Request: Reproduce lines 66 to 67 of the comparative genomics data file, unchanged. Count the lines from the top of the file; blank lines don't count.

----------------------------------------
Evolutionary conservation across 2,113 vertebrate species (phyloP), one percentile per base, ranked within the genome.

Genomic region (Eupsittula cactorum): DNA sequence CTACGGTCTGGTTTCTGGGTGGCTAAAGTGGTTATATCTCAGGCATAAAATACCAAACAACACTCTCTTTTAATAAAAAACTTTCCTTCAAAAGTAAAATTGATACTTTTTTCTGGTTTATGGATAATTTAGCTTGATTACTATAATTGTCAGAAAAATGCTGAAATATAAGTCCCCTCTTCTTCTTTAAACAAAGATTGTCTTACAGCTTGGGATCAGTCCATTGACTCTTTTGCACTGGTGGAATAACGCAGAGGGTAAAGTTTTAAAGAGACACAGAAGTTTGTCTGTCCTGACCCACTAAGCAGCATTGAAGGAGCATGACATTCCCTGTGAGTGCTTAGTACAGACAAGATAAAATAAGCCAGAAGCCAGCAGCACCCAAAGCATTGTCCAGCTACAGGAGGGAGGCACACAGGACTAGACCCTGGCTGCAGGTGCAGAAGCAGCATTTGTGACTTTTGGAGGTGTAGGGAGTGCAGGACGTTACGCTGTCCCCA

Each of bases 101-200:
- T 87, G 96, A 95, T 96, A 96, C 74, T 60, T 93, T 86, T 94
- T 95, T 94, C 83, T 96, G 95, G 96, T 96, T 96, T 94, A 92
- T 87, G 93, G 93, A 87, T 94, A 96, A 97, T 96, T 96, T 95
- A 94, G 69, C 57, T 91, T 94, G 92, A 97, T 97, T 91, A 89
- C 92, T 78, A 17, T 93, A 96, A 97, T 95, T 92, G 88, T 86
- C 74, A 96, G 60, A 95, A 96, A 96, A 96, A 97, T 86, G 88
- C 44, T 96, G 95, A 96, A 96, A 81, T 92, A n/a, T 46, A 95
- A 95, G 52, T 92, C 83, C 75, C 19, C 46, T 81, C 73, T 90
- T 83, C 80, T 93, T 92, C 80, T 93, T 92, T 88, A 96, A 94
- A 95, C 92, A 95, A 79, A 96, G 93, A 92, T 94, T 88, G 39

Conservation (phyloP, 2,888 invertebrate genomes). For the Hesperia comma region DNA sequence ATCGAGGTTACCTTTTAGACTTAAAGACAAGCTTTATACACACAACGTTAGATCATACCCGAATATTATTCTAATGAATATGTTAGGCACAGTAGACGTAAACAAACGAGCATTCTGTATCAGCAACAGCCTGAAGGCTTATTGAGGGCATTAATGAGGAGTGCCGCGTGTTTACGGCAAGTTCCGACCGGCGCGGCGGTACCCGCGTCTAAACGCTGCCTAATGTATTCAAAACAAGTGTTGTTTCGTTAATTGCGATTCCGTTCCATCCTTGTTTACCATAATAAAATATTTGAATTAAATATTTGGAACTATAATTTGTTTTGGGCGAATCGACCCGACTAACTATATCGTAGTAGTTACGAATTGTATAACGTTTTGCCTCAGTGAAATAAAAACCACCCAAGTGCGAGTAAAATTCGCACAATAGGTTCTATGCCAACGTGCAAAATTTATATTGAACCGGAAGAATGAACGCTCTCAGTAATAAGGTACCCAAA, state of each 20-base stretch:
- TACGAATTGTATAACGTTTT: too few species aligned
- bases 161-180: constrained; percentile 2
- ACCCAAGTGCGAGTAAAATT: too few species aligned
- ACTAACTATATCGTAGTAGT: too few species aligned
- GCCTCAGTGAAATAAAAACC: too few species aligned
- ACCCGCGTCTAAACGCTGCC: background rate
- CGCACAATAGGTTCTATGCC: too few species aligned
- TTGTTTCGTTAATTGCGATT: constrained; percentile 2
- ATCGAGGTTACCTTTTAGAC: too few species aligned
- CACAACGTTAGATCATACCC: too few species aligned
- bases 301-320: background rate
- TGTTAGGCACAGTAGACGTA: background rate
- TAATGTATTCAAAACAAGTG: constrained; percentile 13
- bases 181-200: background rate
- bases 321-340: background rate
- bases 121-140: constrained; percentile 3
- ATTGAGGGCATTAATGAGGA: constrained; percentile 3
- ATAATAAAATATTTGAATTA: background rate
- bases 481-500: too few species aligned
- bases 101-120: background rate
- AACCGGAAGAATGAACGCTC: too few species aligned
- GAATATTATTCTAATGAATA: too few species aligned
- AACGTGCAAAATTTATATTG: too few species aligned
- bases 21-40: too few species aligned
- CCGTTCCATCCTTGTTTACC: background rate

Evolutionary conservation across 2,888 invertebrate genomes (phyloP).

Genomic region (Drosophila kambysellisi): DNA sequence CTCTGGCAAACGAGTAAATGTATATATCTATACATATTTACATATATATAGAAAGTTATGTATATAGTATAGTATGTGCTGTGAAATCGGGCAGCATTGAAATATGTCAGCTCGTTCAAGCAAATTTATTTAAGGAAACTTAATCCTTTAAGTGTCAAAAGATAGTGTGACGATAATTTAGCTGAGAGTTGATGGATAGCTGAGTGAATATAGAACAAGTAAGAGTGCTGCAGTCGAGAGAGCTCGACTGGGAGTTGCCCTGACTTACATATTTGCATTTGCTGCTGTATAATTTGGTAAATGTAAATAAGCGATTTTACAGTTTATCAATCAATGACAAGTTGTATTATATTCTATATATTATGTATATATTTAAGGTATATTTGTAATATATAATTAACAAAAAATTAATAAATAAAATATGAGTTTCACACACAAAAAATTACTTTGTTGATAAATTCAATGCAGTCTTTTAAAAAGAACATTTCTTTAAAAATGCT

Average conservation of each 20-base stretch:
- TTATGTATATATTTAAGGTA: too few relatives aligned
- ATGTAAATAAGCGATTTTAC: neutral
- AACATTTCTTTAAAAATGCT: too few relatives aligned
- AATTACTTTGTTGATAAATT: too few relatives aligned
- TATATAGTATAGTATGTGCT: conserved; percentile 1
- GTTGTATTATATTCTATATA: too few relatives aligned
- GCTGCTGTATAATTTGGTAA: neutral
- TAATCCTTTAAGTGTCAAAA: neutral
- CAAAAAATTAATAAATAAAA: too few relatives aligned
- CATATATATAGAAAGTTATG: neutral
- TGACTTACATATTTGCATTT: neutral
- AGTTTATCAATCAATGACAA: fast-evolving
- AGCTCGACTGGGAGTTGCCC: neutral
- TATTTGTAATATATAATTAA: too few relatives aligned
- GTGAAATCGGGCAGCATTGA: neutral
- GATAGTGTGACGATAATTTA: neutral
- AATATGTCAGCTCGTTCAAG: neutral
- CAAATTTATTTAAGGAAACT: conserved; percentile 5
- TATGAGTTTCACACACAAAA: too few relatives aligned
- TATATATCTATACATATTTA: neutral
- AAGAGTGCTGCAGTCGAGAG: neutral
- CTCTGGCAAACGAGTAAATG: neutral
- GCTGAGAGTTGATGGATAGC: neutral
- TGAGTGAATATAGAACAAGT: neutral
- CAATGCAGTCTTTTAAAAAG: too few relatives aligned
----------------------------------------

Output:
- TGAGTGAATATAGAACAAGT: neutral
- CAATGCAGTCTTTTAAAAAG: too few relatives aligned